Tuesday, July 29, 2014

International Rugby: Q & A with Lou Stanfill

Photo Andrew Madsen
Having knocked-over Canada at home the USA Eagles are enjoying pre-season activities in the summer with an eye to the immediate future and beyond. November's demanding list of tests against New Zealand, Romania, Tonga and Fiji will serve as ideal preparation for Rugby World Cup 2015. The USA will meet Samoa, Scotland, South Africa and Japan at the World Cup in Pool B and could well be more competitive than in previous World Cups. Argentina 2023 caught up with Lou Stanfill, the veteran of three World Cups to get an inside look at the state of the USA Eagles and where the team is going. 


How did defeating Canada compare to other triumphs in your test career?

The game was played in my hometown, so it is hard to compare it with other victories. All in all, the feeling is tremendous. However, there is work to be done and dwelling on the win will only keep us from moving forward.

The response to the Eagles v All Blacks Match this coming November has been trememdous to the extent that a sell-out crowd of 61,500 at Soldier Field is now a probability. To you, how does this compare to playing in a World Cup?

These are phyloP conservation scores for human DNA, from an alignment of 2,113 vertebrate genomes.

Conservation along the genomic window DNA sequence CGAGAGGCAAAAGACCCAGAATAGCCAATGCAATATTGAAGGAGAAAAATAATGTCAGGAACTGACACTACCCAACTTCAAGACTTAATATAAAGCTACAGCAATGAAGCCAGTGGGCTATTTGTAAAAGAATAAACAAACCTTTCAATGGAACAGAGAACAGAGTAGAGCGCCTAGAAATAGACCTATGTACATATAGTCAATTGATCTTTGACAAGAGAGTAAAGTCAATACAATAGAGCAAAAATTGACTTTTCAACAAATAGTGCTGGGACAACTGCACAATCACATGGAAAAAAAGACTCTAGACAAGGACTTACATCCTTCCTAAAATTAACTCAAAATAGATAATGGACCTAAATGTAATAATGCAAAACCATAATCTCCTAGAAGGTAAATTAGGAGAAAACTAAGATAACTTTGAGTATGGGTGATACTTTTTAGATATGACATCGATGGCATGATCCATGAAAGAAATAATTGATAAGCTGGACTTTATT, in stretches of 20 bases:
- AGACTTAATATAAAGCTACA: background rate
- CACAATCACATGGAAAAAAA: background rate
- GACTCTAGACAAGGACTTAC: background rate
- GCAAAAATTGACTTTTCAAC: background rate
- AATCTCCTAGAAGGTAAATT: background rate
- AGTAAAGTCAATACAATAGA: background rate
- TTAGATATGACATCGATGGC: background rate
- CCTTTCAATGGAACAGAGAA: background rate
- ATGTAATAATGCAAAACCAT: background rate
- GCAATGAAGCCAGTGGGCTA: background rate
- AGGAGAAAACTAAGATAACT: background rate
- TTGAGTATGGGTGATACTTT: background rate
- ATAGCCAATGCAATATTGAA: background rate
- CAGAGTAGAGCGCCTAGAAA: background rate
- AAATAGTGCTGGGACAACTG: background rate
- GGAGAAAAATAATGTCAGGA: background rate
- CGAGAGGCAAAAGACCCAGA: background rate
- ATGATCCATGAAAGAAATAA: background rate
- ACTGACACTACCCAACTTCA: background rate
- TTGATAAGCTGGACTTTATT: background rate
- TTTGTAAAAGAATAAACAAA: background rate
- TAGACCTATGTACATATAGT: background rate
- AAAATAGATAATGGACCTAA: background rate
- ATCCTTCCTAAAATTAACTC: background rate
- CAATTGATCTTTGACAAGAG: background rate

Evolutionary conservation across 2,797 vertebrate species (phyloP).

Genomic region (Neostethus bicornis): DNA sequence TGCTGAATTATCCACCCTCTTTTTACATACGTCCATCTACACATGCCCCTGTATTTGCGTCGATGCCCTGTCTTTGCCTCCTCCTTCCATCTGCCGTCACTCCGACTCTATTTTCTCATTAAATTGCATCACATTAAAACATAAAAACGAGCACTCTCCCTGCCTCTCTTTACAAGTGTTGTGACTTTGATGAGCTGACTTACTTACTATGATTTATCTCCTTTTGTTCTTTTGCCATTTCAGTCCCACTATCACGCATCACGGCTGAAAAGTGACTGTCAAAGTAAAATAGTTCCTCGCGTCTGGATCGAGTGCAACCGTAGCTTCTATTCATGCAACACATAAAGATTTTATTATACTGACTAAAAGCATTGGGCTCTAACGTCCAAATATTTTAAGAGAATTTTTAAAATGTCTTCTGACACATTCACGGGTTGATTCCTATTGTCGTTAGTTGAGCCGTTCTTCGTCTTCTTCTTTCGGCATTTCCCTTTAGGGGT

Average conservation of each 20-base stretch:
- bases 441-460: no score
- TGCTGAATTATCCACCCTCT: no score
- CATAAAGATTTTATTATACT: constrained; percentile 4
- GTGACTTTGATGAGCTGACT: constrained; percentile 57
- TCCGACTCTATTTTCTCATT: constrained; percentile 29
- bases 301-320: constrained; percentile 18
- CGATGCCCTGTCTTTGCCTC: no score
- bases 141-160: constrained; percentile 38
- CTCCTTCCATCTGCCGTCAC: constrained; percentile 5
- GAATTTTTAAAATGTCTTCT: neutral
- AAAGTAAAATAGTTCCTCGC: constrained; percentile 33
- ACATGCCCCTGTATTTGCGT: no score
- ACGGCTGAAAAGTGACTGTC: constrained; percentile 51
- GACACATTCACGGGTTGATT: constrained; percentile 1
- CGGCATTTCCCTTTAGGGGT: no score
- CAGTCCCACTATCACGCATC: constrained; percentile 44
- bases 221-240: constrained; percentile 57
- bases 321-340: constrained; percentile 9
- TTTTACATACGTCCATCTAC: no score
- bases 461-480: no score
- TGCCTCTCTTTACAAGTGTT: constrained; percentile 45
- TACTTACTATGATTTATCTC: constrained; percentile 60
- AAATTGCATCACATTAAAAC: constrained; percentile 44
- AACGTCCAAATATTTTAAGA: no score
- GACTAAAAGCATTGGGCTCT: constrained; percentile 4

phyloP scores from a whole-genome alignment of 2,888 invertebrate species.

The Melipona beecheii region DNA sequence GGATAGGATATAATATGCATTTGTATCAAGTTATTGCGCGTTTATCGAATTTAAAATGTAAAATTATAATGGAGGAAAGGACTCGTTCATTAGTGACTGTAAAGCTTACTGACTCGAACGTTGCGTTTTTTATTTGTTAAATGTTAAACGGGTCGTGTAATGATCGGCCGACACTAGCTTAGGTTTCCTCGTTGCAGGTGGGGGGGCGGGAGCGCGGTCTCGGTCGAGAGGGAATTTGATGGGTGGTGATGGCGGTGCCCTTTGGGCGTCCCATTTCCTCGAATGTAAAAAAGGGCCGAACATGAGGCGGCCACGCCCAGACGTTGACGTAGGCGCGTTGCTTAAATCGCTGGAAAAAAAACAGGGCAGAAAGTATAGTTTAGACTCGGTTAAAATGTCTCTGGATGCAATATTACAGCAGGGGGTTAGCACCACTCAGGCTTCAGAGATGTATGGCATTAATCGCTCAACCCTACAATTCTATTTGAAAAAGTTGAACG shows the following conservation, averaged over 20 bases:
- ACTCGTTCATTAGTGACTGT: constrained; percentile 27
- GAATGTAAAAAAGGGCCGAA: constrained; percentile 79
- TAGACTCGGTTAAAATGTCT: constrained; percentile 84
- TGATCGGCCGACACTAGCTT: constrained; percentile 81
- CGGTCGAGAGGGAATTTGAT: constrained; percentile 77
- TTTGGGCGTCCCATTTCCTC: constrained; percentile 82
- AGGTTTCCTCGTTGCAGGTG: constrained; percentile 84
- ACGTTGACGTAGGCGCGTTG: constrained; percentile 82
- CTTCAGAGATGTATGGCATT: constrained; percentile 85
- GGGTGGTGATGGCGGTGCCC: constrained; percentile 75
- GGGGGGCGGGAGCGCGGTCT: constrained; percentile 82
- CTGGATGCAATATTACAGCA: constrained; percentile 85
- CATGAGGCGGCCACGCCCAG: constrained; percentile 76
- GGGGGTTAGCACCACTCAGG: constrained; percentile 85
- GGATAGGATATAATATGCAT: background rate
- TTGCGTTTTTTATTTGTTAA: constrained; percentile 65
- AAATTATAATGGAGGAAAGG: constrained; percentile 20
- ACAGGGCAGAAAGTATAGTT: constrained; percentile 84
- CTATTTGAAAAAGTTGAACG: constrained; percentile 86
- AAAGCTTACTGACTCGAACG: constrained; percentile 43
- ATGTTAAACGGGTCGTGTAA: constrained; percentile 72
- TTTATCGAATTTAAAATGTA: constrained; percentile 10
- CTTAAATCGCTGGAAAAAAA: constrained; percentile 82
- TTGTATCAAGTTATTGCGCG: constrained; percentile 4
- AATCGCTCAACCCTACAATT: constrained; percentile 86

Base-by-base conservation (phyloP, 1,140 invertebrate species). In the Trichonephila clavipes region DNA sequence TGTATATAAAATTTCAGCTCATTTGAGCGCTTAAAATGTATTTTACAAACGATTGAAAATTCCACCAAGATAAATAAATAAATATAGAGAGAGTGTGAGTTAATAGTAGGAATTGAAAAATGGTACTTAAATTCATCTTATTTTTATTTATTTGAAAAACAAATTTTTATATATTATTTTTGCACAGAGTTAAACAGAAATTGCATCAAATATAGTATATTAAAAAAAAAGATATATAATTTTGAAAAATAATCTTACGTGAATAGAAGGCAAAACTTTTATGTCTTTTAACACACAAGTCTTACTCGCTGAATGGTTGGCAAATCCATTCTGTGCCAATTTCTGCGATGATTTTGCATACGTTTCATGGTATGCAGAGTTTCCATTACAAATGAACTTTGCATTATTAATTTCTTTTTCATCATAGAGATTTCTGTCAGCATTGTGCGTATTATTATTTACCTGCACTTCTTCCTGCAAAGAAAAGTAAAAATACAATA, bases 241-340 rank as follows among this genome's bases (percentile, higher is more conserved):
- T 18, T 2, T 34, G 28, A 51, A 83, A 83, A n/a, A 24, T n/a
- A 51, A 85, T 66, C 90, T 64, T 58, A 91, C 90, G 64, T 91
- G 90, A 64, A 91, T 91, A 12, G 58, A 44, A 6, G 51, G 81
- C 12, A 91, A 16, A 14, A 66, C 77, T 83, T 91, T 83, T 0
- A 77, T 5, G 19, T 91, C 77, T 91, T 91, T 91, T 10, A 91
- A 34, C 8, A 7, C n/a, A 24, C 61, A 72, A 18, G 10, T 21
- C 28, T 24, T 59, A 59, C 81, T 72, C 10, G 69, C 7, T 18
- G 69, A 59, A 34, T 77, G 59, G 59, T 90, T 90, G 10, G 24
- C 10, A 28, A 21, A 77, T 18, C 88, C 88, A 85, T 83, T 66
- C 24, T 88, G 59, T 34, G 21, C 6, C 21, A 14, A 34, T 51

This will be one of, if not the, biggest test match in USA Rugby history. This will be a monumental game, hopefully giving many of the domestic guys on our team a shot at getting looks from overseas teams. We are all very, very excited and honored to be able to suit up across from the All Blacks on home soil come November 1st. 4.

Can the USA Eagles realistically be able to field all their stars for the fixture in Chicago?

We hope so. There will be quite a few hoops to jump through in order to get our big name players away from their club teams to play a game that is outside the test match window, but hopefully these clubs will understand the shear importance of a game like this to the United States and show a little favor for their American stars. My fingers are surely crossed.

With 48 international caps to your name you are due to pass 50 in November and become just the 7th American to do so. Did you ever dream of this when you made your test debut?

Never thought about it. To be honest, I didn't realize it was such a big deal until I played alongside Alec Parker in his 50th test match against South Africa in 2007. After that, getting to 50 was a mere thought in the wind to me, but still a thought.

You recently overtook Dan Lyle and are soon to catch other greats like Dave Hodges, Paul Emerick and Alec Parker. How special is this to you?

It is a pretty special thing, being named alongside of the American greats. These are all men who are warriors, proven by their quality of play and size of their hearts. But the honor is only good if you make the most of the opportunity you are given. I am not one to say that I deserve to be in that list, but I hope that my play continues to make me worthy of being put in that list.

48 caps in 9 years - do the Eagles players believe this is too little?